I was chewing the fat with Mr. Wizard about survival shotguns since he posted his OP last week. I have been on the hunt for survival shotgun since then. I missed out on the H&R single shot the other day on Armslist. And all the single shotguns at the shop lately have been 20 gauge models. Why do I want a 12 guage? Because of the availability of sleeve inserts for other calibers like these.
•The single barrel (or double if you want to pay more, and carry more weight) is affordable, and they are durable designs. Few moving parts = less stuff that can break.
• The ability to use sleeve inserts allow you to fire multiple calibers including the 12 guage you already have. This is useful if you’re scavenging ammo, have compatibility with your pistol, and gives you the ability to match your ammunition choice to the game you’re hunting.
Since this trend in using a single shot break open shotgun gained steam, the old school American made single shots have gone up in price correspondingly. There are modern versions coming in from Turkey in the $100-$150 range, but they are imported and not as robust as the American classics like H&R and NEF.
Their popularity stemmed from the fact you could pick one up for $40-$75 bucks 4-5 years back. Now they are $150-$250 for a good condition gun. The rise in price takes the fun out of making a cheap survival kit gun. I set my limit at $100, and thanks to Henry at MMP Guns, who found an American classic for me that I knew absolutely nothing about. It is the Ithaca Model 66 Super Single.
This gun was manufactured in 1966 by Ithaca and resembles a lever action rifle. However, it’s a break open single shot 12 gauge, and the lever is the mechanism which performs the function of breaking the gun open for loading. It is an awesome looking gun. It’s hard to find in 12 gauge. It’s chambered for 3” shells, smooth cylinder bore, and comes with a factory 22 inch barrel.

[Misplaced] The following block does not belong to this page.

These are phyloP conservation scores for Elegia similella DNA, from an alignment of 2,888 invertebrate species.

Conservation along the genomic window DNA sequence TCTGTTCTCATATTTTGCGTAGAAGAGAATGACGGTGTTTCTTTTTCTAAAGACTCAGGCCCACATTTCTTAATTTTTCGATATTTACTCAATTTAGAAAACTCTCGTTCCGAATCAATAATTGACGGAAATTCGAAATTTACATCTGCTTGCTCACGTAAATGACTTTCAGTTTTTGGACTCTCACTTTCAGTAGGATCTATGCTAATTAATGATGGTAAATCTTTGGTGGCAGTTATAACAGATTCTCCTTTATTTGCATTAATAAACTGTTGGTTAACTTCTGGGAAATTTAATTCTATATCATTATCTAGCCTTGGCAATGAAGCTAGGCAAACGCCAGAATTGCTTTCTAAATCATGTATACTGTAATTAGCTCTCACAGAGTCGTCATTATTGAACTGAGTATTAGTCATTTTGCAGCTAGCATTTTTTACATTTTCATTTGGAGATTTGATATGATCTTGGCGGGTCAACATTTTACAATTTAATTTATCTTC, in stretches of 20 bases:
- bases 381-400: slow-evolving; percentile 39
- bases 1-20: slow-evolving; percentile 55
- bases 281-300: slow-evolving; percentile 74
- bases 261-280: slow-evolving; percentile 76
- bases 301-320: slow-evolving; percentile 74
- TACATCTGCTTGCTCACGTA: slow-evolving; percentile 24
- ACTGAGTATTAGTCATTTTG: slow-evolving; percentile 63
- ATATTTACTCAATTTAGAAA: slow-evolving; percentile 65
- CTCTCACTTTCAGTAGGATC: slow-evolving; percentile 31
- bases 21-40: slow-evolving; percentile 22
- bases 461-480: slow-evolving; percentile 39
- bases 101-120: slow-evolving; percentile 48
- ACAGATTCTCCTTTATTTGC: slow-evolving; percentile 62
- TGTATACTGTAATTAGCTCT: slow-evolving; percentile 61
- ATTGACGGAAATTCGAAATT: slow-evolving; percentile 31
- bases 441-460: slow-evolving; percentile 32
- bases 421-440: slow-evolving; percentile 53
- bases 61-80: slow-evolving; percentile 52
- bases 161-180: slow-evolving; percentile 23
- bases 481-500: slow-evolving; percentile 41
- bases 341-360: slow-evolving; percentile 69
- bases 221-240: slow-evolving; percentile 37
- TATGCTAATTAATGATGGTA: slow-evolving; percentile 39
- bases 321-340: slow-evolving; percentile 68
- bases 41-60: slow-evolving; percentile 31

The unique thing about this shotgun is that it comes with rifle sights. I have been able to locate the 12 guage version called a “Buck Buster”, but there is no mention of a 12 guage in that configuration. It is either rare, or someone put rifle sights on it after it left the factory.
I’m glad I don’t have to cut the gun down, and drill and tap for a bead. This project will end up being purchasing items like the sleeve inserts and finding a sling mount for the missing one on the butt stock. It’s nice to know you can still get a quality gun for $100 out the door.
There isn’t an ejector which makes this ideal for use with sleeve inserts. I checked gun broker on these guns and there aren’t that many available. The ones that are on there have high auction prices. $150 to $250. There isn’t any collector value to these guns, but they are in the demand for those who like woods/survival guns.